This is why it is imperative that you understand the different components of a finished picture frame. Knowing this could help you find a superlative finished picture frame that enhances the beauty of the image. The different components of a picture frame include:
- The Frame: This refers to the outer surrounding of the picture. The most common varieties of frames used these days include plastic frames, metallic frames or wooden frames. The best picture and art framing companies in major cities such as Sydney and elsewhere will be able to offer you a wide range of choice in the colours and styles of frames. Typically, frames tend to vary in size. Frame sizes could range from five millimetres to over 20 centimetres.
- The Cover: This denotes the material that goes over (or covers) the picture. For years, people have used glass as the material of choice for their picture frames. However, Perspex framing (or plastic framing) has also become increasingly popular these days. Other popular varieties of covers people use these days include non-reflective glass and museum glass. The latter is popular because it has the ability to resist ultraviolet rays.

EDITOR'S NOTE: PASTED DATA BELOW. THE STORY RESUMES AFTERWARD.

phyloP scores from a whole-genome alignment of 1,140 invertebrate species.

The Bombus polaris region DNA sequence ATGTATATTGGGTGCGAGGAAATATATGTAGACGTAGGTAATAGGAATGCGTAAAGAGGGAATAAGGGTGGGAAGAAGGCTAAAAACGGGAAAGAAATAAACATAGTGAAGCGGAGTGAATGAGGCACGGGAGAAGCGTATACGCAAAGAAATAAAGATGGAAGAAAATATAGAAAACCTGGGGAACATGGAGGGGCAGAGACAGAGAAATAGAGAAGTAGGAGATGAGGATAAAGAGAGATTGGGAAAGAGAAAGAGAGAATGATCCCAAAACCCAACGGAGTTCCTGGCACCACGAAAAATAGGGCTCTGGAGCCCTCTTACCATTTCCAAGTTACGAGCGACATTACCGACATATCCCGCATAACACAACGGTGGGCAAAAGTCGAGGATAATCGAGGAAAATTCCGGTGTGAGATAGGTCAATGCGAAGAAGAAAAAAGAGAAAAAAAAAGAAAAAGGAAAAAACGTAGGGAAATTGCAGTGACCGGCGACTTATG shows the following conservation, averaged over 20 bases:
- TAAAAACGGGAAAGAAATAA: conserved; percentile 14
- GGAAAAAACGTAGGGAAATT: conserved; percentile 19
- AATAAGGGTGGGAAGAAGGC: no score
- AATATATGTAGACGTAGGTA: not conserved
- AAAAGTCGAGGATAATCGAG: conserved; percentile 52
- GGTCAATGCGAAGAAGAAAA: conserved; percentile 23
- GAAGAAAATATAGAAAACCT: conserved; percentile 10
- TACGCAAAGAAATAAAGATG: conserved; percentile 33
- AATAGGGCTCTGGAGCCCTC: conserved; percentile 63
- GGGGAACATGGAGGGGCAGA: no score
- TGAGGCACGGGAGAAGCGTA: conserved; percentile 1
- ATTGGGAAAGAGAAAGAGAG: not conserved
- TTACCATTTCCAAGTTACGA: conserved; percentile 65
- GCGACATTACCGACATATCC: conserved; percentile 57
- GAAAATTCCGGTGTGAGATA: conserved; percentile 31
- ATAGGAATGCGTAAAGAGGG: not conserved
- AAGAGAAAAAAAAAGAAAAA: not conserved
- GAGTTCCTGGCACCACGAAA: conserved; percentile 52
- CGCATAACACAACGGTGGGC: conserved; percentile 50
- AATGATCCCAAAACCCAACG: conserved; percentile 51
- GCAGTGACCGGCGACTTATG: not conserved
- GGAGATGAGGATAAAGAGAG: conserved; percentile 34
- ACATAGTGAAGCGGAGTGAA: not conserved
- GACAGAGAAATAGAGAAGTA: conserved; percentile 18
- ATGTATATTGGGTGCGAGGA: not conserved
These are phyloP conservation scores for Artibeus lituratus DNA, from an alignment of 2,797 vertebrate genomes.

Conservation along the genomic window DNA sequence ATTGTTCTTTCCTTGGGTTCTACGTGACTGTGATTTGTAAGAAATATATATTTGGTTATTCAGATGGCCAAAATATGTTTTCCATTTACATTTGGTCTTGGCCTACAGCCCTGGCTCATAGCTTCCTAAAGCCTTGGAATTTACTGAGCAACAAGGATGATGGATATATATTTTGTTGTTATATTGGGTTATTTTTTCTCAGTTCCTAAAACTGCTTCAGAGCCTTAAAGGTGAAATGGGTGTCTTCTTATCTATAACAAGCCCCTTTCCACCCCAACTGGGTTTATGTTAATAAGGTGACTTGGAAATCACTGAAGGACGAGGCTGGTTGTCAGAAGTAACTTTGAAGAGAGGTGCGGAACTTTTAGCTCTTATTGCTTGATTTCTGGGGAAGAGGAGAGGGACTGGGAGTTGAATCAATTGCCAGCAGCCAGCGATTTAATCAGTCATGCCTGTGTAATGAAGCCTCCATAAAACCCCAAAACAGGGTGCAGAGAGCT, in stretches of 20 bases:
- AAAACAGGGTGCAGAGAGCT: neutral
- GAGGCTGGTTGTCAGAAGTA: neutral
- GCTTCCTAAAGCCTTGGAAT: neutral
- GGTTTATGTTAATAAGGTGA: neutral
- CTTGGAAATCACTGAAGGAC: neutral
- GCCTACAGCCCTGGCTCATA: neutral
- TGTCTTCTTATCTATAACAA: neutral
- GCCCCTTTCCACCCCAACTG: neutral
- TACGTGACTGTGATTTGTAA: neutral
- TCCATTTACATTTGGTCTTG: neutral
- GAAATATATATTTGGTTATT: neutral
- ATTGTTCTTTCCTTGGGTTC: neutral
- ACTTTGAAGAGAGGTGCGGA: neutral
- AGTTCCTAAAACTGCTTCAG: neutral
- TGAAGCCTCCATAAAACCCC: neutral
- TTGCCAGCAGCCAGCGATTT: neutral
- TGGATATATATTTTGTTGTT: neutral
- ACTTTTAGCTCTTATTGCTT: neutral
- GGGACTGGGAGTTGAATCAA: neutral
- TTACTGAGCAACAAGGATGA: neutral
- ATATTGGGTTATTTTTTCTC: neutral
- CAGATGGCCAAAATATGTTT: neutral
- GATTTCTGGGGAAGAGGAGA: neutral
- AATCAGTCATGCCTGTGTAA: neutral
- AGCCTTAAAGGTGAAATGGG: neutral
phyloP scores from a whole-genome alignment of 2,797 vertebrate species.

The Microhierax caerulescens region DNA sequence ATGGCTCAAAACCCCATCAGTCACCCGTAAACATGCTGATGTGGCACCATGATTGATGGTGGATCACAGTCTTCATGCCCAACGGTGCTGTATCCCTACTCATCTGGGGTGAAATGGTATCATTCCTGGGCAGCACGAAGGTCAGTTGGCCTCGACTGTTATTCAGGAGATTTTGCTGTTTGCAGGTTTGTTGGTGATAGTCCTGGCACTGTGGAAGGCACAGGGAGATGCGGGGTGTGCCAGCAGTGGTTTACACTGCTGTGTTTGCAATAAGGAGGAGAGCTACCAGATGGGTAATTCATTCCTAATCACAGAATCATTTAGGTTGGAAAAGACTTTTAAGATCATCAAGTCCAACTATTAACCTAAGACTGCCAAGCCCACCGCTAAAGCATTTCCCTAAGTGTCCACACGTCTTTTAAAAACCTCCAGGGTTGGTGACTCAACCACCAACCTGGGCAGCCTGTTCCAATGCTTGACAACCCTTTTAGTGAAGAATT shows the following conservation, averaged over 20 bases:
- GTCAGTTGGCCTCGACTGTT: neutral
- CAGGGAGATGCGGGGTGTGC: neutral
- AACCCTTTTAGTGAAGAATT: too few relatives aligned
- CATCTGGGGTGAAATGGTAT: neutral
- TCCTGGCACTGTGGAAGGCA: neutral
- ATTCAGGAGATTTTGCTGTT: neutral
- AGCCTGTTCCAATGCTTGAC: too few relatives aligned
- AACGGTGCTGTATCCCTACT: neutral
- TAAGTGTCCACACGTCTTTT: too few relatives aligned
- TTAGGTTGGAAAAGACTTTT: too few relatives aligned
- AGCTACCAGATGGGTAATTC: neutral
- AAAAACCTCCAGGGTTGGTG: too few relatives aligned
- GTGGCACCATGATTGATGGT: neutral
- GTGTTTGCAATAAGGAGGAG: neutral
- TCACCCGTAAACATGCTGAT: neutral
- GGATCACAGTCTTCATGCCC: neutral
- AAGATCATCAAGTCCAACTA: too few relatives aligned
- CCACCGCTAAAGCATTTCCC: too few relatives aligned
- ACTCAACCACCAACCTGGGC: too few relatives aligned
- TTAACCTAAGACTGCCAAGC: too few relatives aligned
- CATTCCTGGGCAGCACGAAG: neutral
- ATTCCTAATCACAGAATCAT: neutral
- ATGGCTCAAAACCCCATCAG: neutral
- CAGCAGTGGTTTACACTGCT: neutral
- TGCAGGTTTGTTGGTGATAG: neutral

- The Mat-board: This component typically fits around the edge of the picture. Typically, manufacturers prepare the mat-board from paper. However, picture and jersey framing companies in Sydney and Melbourne usually offer a wide range of mat-boards having different levels of quality. The acid-free variety of mat-board is the most premium version of mat-board at present. This is because it is highly durable. It is worth noting that you will also have numerous options to choose from when it comes to selecting the colours and styles of mat-boards.
- The Backing: The typical frame shop in Sydney and other cities would often use a fome-cor backing at the back of the picture. This lightweight composite material comes in several varieties, with each offering a different level of quality. The acid-free version is the best one. Many domestic and corporate framing services also use Medium Density Fibreboard (MDF). However, MDF is not a good choice as it contains acid. Therefore, if you’re looking to frame your expensive artwork in particular, avoid opting for a backing made of MDF.
Lastly, framing companies would always tape the backing board to the frame (at the back of the finished frame). Thereafter, they would place a string at the back for hanging purposes.